Excerpts from three of those treatises were translated for us by HPB in that book: “The Voice of the Silence,” “The Two Paths,” and “The Seven Portals.”

She states that the knowledge of the contents of all of those treatises “is obligatory” in the Trans-Himalayan Esoteric School, to which she and the Masters most closely connected with the Theosophical Movement belong.

It is a beautifully written and inspiring outline of the Bodhisattva Path or “Heart Doctrine,” which has been described in the article The Two Paths. It is essentially a handbook, textbook, and guidebook, for treading the true Path of initiation and enlightenment, which, as it makes abundantly and poetically clear, is by no means easy. The real Esoteric Path involves the perfect and equally balanced combination of “head” and “heart,” knowledge and compassion, both of which are of little value by themselves.

In 1927 the Panchen Lama referred to above (Thubten Choekyi Nyima) officially endorsed the book and called it the “only true exposition in English of the Heart Doctrine of the Mahayana and its noble ideal of self-sacrifice for humanity.”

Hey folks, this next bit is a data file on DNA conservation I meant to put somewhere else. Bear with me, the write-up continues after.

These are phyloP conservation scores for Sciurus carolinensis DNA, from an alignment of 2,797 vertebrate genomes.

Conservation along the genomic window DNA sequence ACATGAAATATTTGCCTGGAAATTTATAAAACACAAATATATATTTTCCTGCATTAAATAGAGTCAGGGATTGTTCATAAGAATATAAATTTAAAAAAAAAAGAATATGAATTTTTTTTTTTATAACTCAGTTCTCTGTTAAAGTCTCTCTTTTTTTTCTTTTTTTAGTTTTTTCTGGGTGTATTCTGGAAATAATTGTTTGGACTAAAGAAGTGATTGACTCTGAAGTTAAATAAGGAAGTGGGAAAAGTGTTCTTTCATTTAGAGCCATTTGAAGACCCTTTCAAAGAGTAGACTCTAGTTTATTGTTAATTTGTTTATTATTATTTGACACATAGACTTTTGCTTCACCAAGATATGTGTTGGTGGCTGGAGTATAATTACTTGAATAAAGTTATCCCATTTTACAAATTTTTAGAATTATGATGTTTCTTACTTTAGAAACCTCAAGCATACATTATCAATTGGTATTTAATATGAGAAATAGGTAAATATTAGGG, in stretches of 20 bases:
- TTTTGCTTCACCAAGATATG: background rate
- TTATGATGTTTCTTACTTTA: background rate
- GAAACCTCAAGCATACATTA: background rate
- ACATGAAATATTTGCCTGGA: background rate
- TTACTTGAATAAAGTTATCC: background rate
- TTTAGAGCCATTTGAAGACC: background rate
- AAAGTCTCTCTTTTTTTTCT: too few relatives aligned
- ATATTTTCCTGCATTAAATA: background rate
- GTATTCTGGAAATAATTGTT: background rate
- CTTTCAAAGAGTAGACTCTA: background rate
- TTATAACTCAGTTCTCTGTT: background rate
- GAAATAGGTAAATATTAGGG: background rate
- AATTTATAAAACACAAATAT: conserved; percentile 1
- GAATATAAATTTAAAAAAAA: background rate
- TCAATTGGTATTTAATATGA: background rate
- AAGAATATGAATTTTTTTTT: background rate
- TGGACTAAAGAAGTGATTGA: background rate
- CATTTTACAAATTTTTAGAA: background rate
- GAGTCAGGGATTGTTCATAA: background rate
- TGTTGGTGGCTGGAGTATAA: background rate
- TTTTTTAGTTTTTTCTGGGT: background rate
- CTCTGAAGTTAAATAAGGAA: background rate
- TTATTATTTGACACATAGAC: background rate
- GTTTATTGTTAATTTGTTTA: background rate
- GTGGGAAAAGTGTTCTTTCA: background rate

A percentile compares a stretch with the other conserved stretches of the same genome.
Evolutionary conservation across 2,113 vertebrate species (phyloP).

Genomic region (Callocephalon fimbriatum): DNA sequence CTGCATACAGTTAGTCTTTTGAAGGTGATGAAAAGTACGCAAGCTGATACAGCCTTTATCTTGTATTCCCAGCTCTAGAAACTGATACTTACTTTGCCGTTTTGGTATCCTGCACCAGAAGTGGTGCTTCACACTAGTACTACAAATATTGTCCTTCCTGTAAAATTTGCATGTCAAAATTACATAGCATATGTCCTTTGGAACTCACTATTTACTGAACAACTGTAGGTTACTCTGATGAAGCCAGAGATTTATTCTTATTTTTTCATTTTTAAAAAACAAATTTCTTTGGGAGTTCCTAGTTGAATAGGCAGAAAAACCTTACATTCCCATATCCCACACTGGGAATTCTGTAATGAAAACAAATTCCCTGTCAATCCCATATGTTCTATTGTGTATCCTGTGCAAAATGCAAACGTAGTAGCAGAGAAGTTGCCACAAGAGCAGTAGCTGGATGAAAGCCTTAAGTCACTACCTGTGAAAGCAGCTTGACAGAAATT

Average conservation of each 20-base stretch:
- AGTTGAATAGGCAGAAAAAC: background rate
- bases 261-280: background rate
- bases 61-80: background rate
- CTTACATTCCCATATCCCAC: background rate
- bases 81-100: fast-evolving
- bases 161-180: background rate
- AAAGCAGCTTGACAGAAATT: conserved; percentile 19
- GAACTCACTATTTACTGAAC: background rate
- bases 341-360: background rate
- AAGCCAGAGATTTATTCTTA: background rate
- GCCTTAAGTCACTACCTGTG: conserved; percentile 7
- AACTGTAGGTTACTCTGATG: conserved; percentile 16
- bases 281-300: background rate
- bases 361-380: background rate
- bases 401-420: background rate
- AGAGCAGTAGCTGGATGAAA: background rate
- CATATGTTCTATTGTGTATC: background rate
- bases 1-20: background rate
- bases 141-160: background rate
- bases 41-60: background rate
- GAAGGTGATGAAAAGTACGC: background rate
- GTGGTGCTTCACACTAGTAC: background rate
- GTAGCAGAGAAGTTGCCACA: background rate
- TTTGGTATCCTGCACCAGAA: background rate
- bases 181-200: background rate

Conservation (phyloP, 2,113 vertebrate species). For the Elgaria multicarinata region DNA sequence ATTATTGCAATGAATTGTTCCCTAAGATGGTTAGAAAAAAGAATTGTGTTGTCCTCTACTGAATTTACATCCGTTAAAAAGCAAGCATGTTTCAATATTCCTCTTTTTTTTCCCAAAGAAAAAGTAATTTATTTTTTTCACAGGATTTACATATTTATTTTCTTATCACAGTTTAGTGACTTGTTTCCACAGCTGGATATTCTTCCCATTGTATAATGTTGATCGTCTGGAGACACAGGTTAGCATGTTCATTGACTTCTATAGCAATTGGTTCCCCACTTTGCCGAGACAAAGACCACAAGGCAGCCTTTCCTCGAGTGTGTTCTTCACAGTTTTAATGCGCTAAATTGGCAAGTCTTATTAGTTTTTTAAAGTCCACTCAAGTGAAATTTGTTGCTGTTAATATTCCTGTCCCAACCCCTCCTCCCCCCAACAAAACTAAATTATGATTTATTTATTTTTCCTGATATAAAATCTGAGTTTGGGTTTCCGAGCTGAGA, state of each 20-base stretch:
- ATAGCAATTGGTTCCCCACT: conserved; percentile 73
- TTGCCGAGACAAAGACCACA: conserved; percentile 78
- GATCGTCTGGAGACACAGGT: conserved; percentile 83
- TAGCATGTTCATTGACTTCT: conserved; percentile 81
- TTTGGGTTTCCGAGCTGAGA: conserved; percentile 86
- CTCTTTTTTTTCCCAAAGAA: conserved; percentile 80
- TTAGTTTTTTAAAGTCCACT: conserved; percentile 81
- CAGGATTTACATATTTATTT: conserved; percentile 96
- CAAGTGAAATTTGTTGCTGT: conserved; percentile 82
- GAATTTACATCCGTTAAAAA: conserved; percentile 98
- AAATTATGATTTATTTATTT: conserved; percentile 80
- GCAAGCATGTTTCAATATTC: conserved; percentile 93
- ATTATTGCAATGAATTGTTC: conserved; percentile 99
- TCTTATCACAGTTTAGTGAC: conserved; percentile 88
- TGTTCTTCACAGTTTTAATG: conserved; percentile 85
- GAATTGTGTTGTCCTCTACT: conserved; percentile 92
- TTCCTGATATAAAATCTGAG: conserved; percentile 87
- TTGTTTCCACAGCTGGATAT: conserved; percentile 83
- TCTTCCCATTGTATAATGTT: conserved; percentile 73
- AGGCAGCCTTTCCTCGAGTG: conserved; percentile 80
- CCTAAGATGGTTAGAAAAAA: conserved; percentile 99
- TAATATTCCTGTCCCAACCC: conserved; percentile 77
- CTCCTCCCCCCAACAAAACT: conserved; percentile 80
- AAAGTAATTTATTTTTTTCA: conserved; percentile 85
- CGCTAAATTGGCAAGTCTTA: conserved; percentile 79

It was about “The Voice of The Silence” that famed Buddhist writer D. T. Suzuki said, “Here is the real Mahayana Buddhism!”

And when the centenary edition was brought out in 1989, the present Dalai Lama wrote:

“I am therefore happy to have this long association with the Theosophists and to learn about the Centenary Edition: THE VOICE OF THE SILENCE which is being brought out this year. I believe that this book has strongly influenced many sincere seekers and aspirants to the wisdom and compassion of the Bodhisattva Path. I very much welcome this Centenary Edition and hope that it will benefit many more.”

The Book of the Golden Precepts, which again may well be a code name as seemingly in the case of the Book of Dzyan, has not yet been adequately identified but the fact of its existence has been proven. It has also been found to have numerous and great similarities to the Bodhicharyavatara, an 8th century work by the Indian Buddhist Master Shantideva, the title of which means “Entrance into the Conduct of the Bodhisattva” or, as more popularly rendered, “The Way of the Bodhisattva” or “Guide to the Bodhisattva Way of Life.”

David Reigle, the Tibetologist referred to in The Secret Book of Dzyan article, says in “Blavatsky’s Secret Books” that:

“The Bodhicaryavatara extols the virtues of Bodhicitta, which is the altruistic intention to become enlightened in order to benefit all sentient beings, encourages the spiritually-minded person to take up the path of unselfish service to others, and warns of the dangers in turning back once one has set out.”

As the purpose and intent of “The Voice of The Silence” is exactly the same, it is unsurprising that there are numerous similarities, one of the most striking of which is shown here: